I'm saying that it's the people who use virtualization who should be
forced to use the new flag, not the other way around?
Forcing existing perf binary users to change their habits is the
crux of the matter. Beyond breaking the ABI, which is clearly
not allowed, it makes perf break for real users as Ingo Molnar said: "Old, working binaries are actually our _most_
important usecase: it's 99.9% of our current installed base ...".
While it is certainly a problem that older kernels can have all their
guests crashed with a simple command, the proper solution is not to require
either upgrading perf or changing the flags (which could well be
buried in scripts or other automation).
Existing perf binaries set the exclude_guest flag to
zero, while binaries that have Ahern's change set it to one.
That means newer kernels that seek to fix the crashing
guest bug cannot rely on a particular value for that flag. The "proper"
way to have handled the problem is to use a new include_guest
flag (or similar), which defaults to zero. Older binaries cannot change
that flag (since they don't know about it), so the kernel code can use it
to exclude the precise flag for guests on x86 systems. Other architectures
may not suffer from the same restriction.
Beyond that, Torvalds argues that if the
user asks for a precise measurement but doesn't specify either the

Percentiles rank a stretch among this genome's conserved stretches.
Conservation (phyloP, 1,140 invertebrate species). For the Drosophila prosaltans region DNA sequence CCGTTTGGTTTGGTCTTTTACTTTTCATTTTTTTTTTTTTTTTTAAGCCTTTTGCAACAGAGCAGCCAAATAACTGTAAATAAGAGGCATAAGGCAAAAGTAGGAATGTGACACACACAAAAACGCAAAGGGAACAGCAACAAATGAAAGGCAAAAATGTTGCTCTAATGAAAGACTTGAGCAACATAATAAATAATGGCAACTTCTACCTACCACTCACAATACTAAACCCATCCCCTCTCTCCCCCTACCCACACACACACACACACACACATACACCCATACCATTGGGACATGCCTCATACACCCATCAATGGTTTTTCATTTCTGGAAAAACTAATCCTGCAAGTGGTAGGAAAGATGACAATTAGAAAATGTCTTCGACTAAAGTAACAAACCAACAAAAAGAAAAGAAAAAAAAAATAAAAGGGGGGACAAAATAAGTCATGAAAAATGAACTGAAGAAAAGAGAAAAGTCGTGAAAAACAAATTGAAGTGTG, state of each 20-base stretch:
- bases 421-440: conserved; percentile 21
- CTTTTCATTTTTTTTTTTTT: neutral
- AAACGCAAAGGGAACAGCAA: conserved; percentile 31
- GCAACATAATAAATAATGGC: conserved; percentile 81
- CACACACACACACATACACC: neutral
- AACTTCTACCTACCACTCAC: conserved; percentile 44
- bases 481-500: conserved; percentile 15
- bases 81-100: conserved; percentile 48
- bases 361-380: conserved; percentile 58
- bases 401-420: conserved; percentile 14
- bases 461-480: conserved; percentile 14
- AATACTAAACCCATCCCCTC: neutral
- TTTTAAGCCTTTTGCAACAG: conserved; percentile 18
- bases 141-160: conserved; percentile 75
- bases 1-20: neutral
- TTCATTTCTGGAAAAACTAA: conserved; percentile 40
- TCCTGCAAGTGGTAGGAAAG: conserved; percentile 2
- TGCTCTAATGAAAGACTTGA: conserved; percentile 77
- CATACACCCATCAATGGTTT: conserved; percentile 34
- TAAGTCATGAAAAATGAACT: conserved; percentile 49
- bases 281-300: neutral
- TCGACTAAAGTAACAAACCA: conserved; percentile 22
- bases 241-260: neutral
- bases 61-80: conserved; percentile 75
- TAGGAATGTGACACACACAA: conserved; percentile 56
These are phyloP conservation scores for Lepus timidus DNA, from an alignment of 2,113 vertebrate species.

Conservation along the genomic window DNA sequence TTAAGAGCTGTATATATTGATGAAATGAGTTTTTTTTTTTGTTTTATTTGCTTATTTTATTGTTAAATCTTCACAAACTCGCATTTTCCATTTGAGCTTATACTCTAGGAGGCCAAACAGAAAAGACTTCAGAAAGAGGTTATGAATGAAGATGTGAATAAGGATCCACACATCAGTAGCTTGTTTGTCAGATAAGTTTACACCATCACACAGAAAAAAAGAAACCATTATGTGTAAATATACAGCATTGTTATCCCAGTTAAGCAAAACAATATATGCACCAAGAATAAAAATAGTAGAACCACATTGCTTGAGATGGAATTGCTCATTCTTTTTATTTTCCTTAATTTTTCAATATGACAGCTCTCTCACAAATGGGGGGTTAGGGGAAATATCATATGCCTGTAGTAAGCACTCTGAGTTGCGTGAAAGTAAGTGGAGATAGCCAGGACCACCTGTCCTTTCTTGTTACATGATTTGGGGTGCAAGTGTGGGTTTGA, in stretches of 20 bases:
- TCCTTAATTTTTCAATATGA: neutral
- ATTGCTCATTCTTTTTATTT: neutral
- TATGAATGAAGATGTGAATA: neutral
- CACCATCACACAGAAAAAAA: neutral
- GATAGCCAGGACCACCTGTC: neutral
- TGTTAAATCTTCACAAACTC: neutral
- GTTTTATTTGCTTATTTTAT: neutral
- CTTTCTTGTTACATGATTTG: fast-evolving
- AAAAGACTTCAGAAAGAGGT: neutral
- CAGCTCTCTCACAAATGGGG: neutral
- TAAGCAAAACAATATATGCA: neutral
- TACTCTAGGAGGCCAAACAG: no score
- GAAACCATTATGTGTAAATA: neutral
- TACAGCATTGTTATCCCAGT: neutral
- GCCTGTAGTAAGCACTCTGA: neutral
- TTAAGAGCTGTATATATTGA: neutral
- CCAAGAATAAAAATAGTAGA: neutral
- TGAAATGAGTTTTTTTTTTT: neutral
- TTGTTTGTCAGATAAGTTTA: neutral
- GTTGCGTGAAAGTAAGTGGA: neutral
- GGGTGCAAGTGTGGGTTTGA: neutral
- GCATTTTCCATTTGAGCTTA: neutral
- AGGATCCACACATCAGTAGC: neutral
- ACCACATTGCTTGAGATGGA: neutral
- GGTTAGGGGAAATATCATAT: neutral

"H" or "G" (include
guests) attribute, the code should try to do the right thing. That means it
should measure both the host and guests on systems that support it, while
backing off to just the host for x86. Meanwhile it could return
EOPNOTSUPP if the user explicitly asks for a broken combination
(e.g. precise and include guests on x86). Molnar concurred. Ahern seemed a
bit unhappy about things, but said
that he would start working on a patch that has not appeared yet.
It is worth noting that Torvalds admitted
that he could trivially recompile perf to get around the whole
problem; it was a principle that he was standing up for. Even though some
like perf are distributed with the kernel tree, that does not
relax the "no regressions" rule. Some critics of the move to add tools to
the kernel tree were concerned that it would facilitate ABI changes that
could be glossed over by requiring keeping the tools and kernel in
sync. This discussion clearly shows that not to be the case.
Having a way to crash all the VMs on a system is clearly undesirable, but
as Torvalds pointed out, that had been true for quite some time.
Undesirable behavior does not rise to the level of allowing ABI breakage,
In addition, distributions and administrators can always limit access to
to the root user—though that obviously may still lead to unexplained
Ahern noted. Molnar pointed out that the virtualization use case
much smaller piece of the pie, so making everyone else pay for a problem they
may never encounter just doesn't make sense. Either through a patch or a
revert, it would seem that the
"misbehavior" will disappear before 3.8 is released.